The Ioniq Hybrid may be compared with the Prius, Ford C-Max and the Kia Niro. The Ioniq Electric should be cross shopped with the Nissan Leaf , Chevrolet Bolt and the upcoming Tesla Model 3. The Plug-in has the Chevrolet Volt , Ford C-Max Energi and the Toyota Prius Prime in its segment.
The Ioniq hybrid and plug-in hybrid models feature a 1.6-liter Atkinson-cycle four-cylinder engine that develops 104 horsepower and 109 pound-feet of torque. A permanent magnet motor slots in between the engine and a six-speed, dual-clutch automatic transmission, which then sends power to the front wheels.The duo’s combined peak output is a modest 139 hp, though with 125 lb-ft of instantly available torque from the electric motor, the Ioniq leaves the line in a brisk and smooth fashion.
For the Ioniq Hybrid, the Limited adds a power sunroof, leather upholstery and auto-dimming rearview mirror. Opting for the Ultimate Package adds a larger 8-inch touchscreen, navigation and enough safety features to bring it up to par with the Prius. It even adds a wireless device charging pad of its own.
The Ioniq Electric has a 118-horsepower electric motor mated to a single-speed reduction-gear transmission. This motor isn’t as strong as those of all-electric rivals like the Chevrolet Bolt , which has 200 horsepower. The Chevrolet Bolt ($36,620) is an all-electric compact car notable for its 238-mile range. The Bolt feels more agile and well-controlled in corners, and its acceleration is stronger.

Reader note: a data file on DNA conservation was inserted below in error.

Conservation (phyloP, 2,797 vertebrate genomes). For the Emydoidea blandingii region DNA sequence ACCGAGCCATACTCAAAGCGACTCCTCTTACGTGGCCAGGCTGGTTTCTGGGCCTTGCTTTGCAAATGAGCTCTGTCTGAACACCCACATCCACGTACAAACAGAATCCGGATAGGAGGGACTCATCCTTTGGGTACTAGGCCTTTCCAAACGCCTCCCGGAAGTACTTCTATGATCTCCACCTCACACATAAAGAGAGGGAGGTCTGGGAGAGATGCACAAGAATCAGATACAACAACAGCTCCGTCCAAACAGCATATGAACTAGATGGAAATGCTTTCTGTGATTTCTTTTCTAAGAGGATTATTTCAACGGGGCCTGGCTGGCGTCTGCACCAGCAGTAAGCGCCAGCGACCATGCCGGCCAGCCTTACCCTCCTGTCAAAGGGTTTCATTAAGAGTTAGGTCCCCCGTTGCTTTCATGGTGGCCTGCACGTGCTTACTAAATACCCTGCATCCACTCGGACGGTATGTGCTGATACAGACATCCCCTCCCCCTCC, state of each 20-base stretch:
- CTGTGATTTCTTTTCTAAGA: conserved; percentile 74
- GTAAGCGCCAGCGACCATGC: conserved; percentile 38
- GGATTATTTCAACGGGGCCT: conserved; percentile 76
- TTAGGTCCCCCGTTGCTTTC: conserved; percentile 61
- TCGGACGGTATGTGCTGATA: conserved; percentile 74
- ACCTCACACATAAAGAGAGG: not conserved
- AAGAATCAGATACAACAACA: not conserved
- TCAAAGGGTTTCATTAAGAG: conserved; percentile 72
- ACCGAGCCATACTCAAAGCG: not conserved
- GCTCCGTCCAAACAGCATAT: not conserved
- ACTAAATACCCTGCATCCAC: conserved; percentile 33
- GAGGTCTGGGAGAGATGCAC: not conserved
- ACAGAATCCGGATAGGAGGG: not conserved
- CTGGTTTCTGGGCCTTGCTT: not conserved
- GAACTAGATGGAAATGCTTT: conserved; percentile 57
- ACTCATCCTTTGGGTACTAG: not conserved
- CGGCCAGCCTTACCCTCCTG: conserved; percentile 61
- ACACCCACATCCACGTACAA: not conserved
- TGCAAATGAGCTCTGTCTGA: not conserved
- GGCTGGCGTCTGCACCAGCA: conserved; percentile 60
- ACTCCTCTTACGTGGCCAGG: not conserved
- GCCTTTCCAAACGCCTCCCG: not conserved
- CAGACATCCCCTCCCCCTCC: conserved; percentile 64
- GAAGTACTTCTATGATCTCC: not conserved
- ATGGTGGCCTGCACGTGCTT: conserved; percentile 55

The Ioniq Electric, as the EV is known, makes the most use of the low coefficient of drag, lightweight components, and a faired-over grille (versus active grille flaps on the hybrids). We didn’t drive far enough to exhaust the battery, but the segment we drove suggests the 124-mile EPA range could reach 130-140 miles with careful driving.
Meanwhile the electric Ioniq felt slightly zippier than the hybrid, even though it only has 118 horsepower. EV engines will do that. But when navigating corners the car suffered from more understeer than the hybrid Ioniq I had driven earlier in the day. It was a surprise, considering that the cars look nearly the same.
The Hyundai Ioniq Electric goes 114 miles on a single charge. The all-electric Chevrolet Bolt has a 238-mile range. As for the Ioniq Electric, its look complements the others, but with one important difference: a blocked-off grille dressed in piano black plastic trim. From every other angle, the three models look the same, except for badging differences and the absence of an exhaust port in the electric model.